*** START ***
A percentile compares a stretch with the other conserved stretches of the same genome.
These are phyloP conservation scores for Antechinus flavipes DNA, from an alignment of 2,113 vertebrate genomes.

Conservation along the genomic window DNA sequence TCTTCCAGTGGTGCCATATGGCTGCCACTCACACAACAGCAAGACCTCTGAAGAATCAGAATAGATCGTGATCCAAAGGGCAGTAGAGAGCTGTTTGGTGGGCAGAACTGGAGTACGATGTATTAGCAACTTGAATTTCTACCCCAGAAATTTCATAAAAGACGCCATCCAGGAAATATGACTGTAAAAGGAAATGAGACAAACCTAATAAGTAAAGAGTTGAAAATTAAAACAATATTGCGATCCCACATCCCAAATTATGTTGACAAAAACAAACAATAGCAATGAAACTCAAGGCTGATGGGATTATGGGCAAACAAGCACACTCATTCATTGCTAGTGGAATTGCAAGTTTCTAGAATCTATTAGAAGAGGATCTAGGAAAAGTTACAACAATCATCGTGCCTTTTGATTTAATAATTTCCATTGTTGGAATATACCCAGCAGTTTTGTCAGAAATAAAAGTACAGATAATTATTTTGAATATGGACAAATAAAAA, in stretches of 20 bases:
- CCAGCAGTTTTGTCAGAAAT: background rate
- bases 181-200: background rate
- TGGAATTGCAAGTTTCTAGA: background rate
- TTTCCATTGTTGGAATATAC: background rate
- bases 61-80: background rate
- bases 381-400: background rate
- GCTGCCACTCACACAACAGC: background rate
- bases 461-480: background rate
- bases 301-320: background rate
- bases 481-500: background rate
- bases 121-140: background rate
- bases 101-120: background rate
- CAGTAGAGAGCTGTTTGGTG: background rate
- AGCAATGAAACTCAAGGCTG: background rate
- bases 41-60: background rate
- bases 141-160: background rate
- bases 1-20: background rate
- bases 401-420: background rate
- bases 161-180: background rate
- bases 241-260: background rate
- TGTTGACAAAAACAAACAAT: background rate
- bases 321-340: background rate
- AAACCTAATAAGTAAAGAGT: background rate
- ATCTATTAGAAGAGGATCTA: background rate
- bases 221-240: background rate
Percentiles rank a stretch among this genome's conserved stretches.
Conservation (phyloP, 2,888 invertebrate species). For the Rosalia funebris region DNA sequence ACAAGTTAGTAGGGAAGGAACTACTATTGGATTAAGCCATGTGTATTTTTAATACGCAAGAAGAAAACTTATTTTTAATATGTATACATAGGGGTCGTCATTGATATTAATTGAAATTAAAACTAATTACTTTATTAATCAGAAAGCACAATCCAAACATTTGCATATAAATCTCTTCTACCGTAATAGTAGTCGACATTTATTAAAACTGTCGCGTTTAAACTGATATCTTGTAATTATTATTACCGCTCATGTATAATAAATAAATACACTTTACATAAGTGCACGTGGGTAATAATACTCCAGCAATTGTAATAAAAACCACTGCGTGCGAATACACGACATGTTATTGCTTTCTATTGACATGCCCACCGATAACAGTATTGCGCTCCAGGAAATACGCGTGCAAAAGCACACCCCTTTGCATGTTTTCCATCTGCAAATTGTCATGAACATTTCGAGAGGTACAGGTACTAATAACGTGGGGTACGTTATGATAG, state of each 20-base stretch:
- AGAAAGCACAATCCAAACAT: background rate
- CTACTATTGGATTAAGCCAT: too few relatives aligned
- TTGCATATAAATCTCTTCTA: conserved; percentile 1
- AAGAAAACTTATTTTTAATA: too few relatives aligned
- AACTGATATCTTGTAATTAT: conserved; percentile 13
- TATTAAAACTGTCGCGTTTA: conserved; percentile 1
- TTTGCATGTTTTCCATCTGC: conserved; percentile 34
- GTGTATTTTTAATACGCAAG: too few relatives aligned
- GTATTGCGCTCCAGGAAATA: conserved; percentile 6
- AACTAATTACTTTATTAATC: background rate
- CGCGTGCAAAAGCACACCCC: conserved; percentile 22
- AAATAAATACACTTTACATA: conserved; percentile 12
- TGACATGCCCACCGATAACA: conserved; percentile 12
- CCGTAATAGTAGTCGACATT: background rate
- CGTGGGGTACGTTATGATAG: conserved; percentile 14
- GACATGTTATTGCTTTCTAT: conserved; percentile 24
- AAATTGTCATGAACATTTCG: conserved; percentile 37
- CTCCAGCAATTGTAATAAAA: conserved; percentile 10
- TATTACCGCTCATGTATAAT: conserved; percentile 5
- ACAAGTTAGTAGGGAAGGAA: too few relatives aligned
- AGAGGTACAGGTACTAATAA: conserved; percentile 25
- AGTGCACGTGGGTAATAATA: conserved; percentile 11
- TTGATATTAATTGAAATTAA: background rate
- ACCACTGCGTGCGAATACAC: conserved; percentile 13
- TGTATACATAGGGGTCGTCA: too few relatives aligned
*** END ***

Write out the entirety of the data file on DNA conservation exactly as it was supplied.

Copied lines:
A percentile compares a stretch with the other conserved stretches of the same genome.
These are phyloP conservation scores for Antechinus flavipes DNA, from an alignment of 2,113 vertebrate genomes.

Conservation along the genomic window DNA sequence TCTTCCAGTGGTGCCATATGGCTGCCACTCACACAACAGCAAGACCTCTGAAGAATCAGAATAGATCGTGATCCAAAGGGCAGTAGAGAGCTGTTTGGTGGGCAGAACTGGAGTACGATGTATTAGCAACTTGAATTTCTACCCCAGAAATTTCATAAAAGACGCCATCCAGGAAATATGACTGTAAAAGGAAATGAGACAAACCTAATAAGTAAAGAGTTGAAAATTAAAACAATATTGCGATCCCACATCCCAAATTATGTTGACAAAAACAAACAATAGCAATGAAACTCAAGGCTGATGGGATTATGGGCAAACAAGCACACTCATTCATTGCTAGTGGAATTGCAAGTTTCTAGAATCTATTAGAAGAGGATCTAGGAAAAGTTACAACAATCATCGTGCCTTTTGATTTAATAATTTCCATTGTTGGAATATACCCAGCAGTTTTGTCAGAAATAAAAGTACAGATAATTATTTTGAATATGGACAAATAAAAA, in stretches of 20 bases:
- CCAGCAGTTTTGTCAGAAAT: background rate
- bases 181-200: background rate
- TGGAATTGCAAGTTTCTAGA: background rate
- TTTCCATTGTTGGAATATAC: background rate
- bases 61-80: background rate
- bases 381-400: background rate
- GCTGCCACTCACACAACAGC: background rate
- bases 461-480: background rate
- bases 301-320: background rate
- bases 481-500: background rate
- bases 121-140: background rate
- bases 101-120: background rate
- CAGTAGAGAGCTGTTTGGTG: background rate
- AGCAATGAAACTCAAGGCTG: background rate
- bases 41-60: background rate
- bases 141-160: background rate
- bases 1-20: background rate
- bases 401-420: background rate
- bases 161-180: background rate
- bases 241-260: background rate
- TGTTGACAAAAACAAACAAT: background rate
- bases 321-340: background rate
- AAACCTAATAAGTAAAGAGT: background rate
- ATCTATTAGAAGAGGATCTA: background rate
- bases 221-240: background rate
Percentiles rank a stretch among this genome's conserved stretches.
Conservation (phyloP, 2,888 invertebrate species). For the Rosalia funebris region DNA sequence ACAAGTTAGTAGGGAAGGAACTACTATTGGATTAAGCCATGTGTATTTTTAATACGCAAGAAGAAAACTTATTTTTAATATGTATACATAGGGGTCGTCATTGATATTAATTGAAATTAAAACTAATTACTTTATTAATCAGAAAGCACAATCCAAACATTTGCATATAAATCTCTTCTACCGTAATAGTAGTCGACATTTATTAAAACTGTCGCGTTTAAACTGATATCTTGTAATTATTATTACCGCTCATGTATAATAAATAAATACACTTTACATAAGTGCACGTGGGTAATAATACTCCAGCAATTGTAATAAAAACCACTGCGTGCGAATACACGACATGTTATTGCTTTCTATTGACATGCCCACCGATAACAGTATTGCGCTCCAGGAAATACGCGTGCAAAAGCACACCCCTTTGCATGTTTTCCATCTGCAAATTGTCATGAACATTTCGAGAGGTACAGGTACTAATAACGTGGGGTACGTTATGATAG, state of each 20-base stretch:
- AGAAAGCACAATCCAAACAT: background rate
- CTACTATTGGATTAAGCCAT: too few relatives aligned
- TTGCATATAAATCTCTTCTA: conserved; percentile 1
- AAGAAAACTTATTTTTAATA: too few relatives aligned
- AACTGATATCTTGTAATTAT: conserved; percentile 13
- TATTAAAACTGTCGCGTTTA: conserved; percentile 1
- TTTGCATGTTTTCCATCTGC: conserved; percentile 34
- GTGTATTTTTAATACGCAAG: too few relatives aligned
- GTATTGCGCTCCAGGAAATA: conserved; percentile 6
- AACTAATTACTTTATTAATC: background rate
- CGCGTGCAAAAGCACACCCC: conserved; percentile 22
- AAATAAATACACTTTACATA: conserved; percentile 12
- TGACATGCCCACCGATAACA: conserved; percentile 12
- CCGTAATAGTAGTCGACATT: background rate
- CGTGGGGTACGTTATGATAG: conserved; percentile 14
- GACATGTTATTGCTTTCTAT: conserved; percentile 24
- AAATTGTCATGAACATTTCG: conserved; percentile 37
- CTCCAGCAATTGTAATAAAA: conserved; percentile 10
- TATTACCGCTCATGTATAAT: conserved; percentile 5
- ACAAGTTAGTAGGGAAGGAA: too few relatives aligned
- AGAGGTACAGGTACTAATAA: conserved; percentile 25
- AGTGCACGTGGGTAATAATA: conserved; percentile 11
- TTGATATTAATTGAAATTAA: background rate
- ACCACTGCGTGCGAATACAC: conserved; percentile 13
- TGTATACATAGGGGTCGTCA: too few relatives aligned